Vegan Diet FAQ (Frequantly Asked Questions)
Vegan Diet FAQ is our attempt to provide answers to some of the most common questions asked about vegan diet. This will put to rest your own queries as well as help you respond to most questions from your meat-eating friends.
The Vegan Diet is not necessarily a diet, but rather, a lifestyle. Making a decision to be a Vegan is one that creates awareness and promotes responsibility. While diets come in a variety of packages, at their core, they are all a method for increasing awareness about one’s food intake, which will in turn, contribute also to weight loss.
Who is a Vegan?
A vegan is someone who does not eat meat, fish, poultry or any animal by-product such as gelatin, casein or rennet. Vegans consume only plant based foods like grains, legumes, nuts, seeds, vegetables and fruit, without eggs, milk and other dairy products.
Isn't it hard being a vegan?
Not at all. Vegan food is widely available in shops and restaurants, it's easy to cook and you're probably already eating many vegan meals such as beans on toast or baked potato without even putting your mind to it. It's no sacrifice to give up meat when there are so many delicious recipes and so many tasty foods to experiment with. Plus you'll have the satisfaction of knowing that you're eating a healthy diet that doesn't involve the killing of animals or the abuse of the world's resources.
Where will I buy all this new food for my vegan diet?
Exactly the same place you used to buy food - in markets, supermarkets, corner shops. Vegan food, both in its 'raw state' as grains, pulses and vegetables, and as pre-cooked meals, is widely available nowadays.
What do I say to my family/friends?
Don't get caught up in arguments, just gather all the information about vegan life-style so you can calmly explain your decision. Then try introducing them to some of the delicious meat-free meals you're enjoying and see if you can win them over by setting a good example.
Is there such thing as semi-vegan?
Veganism is an animal free diet and a life-style of compassion. But realistically speaking, few people can go from being a meat eater to a vegan overnight. Being a vegetarian is a very important halfway house. And even if you never go on to being vegan, you've already made an impact and saved the lives of many animals simply by giving up meat. You will be making an effort to change the way you live for the better. How far you go with veganism is up to you, but however small the step you take, it's not wasted. And don't feel that you have to become a perfect vegan overnight. If you forget to check the ingredients list and realize that you've just eaten something containing gelatin, don't feel that you've failed. Take it one step at a time and enjoy learning more about the vegan lifestyle. The important thing is that you're doing something!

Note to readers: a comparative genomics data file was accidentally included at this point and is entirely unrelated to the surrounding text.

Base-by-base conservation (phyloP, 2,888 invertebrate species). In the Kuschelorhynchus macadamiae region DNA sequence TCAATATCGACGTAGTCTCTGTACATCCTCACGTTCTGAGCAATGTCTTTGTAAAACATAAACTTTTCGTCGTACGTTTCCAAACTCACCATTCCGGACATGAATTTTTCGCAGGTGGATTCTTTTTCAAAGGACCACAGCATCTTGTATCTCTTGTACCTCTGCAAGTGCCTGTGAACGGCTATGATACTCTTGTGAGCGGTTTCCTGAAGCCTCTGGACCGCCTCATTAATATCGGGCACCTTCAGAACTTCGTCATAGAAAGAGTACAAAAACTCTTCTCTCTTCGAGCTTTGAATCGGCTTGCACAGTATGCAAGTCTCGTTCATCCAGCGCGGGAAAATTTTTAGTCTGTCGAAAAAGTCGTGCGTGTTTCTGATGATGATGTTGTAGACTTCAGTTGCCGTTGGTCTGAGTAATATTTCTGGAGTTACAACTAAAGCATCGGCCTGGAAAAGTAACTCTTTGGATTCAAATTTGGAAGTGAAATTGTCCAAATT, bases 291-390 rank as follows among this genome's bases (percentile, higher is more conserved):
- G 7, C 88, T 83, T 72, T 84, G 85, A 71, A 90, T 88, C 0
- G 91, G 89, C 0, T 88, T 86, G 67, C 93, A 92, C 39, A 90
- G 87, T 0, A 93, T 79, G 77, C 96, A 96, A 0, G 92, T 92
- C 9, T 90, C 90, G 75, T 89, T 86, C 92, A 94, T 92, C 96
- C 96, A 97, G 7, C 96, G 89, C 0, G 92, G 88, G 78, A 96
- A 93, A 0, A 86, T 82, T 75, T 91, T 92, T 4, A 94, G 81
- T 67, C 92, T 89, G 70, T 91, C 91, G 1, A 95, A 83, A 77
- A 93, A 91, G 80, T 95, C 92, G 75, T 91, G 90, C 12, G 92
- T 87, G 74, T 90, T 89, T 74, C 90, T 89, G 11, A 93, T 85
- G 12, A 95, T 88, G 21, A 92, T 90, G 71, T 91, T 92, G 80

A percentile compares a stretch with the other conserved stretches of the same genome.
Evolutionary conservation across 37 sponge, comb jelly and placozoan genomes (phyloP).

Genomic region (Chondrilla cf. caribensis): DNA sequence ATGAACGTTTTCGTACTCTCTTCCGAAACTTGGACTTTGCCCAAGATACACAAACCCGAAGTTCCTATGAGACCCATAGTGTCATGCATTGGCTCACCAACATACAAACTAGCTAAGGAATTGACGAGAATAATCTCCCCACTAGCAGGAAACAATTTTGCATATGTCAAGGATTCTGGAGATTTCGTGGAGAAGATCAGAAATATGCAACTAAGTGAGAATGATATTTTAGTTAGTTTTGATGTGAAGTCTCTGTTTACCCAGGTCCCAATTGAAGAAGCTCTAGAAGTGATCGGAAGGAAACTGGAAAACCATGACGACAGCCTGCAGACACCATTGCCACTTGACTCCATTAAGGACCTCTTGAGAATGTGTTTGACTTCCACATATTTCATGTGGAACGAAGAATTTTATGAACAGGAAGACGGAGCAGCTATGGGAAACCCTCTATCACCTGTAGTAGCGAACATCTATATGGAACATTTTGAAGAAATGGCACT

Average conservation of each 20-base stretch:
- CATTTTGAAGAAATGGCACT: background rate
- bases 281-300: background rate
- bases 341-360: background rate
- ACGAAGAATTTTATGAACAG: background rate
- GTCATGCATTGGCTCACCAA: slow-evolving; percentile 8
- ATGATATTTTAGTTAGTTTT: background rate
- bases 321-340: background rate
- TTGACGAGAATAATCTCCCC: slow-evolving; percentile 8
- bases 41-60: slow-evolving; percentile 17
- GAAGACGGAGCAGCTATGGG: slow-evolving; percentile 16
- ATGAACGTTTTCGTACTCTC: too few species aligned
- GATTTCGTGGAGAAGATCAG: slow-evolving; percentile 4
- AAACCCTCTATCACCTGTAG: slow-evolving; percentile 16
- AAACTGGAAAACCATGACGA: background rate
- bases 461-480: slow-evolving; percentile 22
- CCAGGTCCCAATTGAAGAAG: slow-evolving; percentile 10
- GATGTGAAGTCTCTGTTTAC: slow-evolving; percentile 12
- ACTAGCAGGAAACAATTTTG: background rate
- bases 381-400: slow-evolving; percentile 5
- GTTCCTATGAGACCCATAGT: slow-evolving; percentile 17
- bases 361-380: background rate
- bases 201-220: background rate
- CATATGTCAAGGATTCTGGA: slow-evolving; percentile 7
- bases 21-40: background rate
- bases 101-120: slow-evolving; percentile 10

Aren't all vegans pale and unhealthy?
This old stereotype has taken a long time to die out. In fact, people who follow a varied, well-balanced vegan diet are in line with the current nutritional recommendations for a low fat, high fiber diet. That's why medical studies are proving that vegans are less likely to suffer from such illnesses as heart disease, cancer, diet-related diabetes, obesity and high blood pressure. So, if for no other reason, go vegan as a favor to your body!
What happens if I have to try to get a vegan meal in a restaurant?
There are very few restaurants now that don't offer at least one vegan option. Veganism is such a growing movement, restaurateurs can't afford to ignore it. In the unlikely event that a restaurant doesn't have anything for you, don't be put fobbed off, especially with the offer of a dish which are 'practically vegan! Simply ask politely if they can make something specially for you. if they can't be bothered, why give them the benefit of your business when there are plenty of other places all too willing to help.
Isn't vegan food boring?
Vegans don't eke out a miserable existence on a few limp lettuce leaves and some boiled rice. And a proper vegan meal doesn't mean taking the meat away and leaving the side vegetables. With the hundreds of different vegetables, grains, fruit, legumes and nuts and seeds that exist, you could live to be 100 without exhausting all the possibilities for imaginative, nutritious meals! And as vegan food tends to be cheaper than a meat-based diet, you can afford to treat yourself to more expensive delicacies such as asparagus. See the Vegan Recipes section for ideas.
Won't it take a long time to prepare the food?
Just because there are so many wonderful vegan dishes to try, doesn't mean you have to become an expert cook and spend hours in the kitchen. You can easily cook good, wholesome vegan meals in under half an hour, and don't forget that most manufacturers now also offer a wide range of ready-made vegan dishes. See Books and for some quick and easy recipes - Meat-free made easy
How will I get enough of the vital nutrients such as iron and protein?
A well-balanced vegan diet provides all the nutrients you need for good health. In the case of protein, it's not only found in meat. It's also present in adequate quantities in beans, lentils and nuts, as well as soy beans, tofu in whole grains. In fact it would be very difficult to design a vegan diet that doesn't include enough protein.
Hope this vegan diet FAQ section answered most of your questions.If you have any other questions, feel free to ask bellow. I am certain that you would get a satisfactory answer from the community.
from Vegan Diet FAQ to Vegan Nutrition
Vegan Food Pyramid
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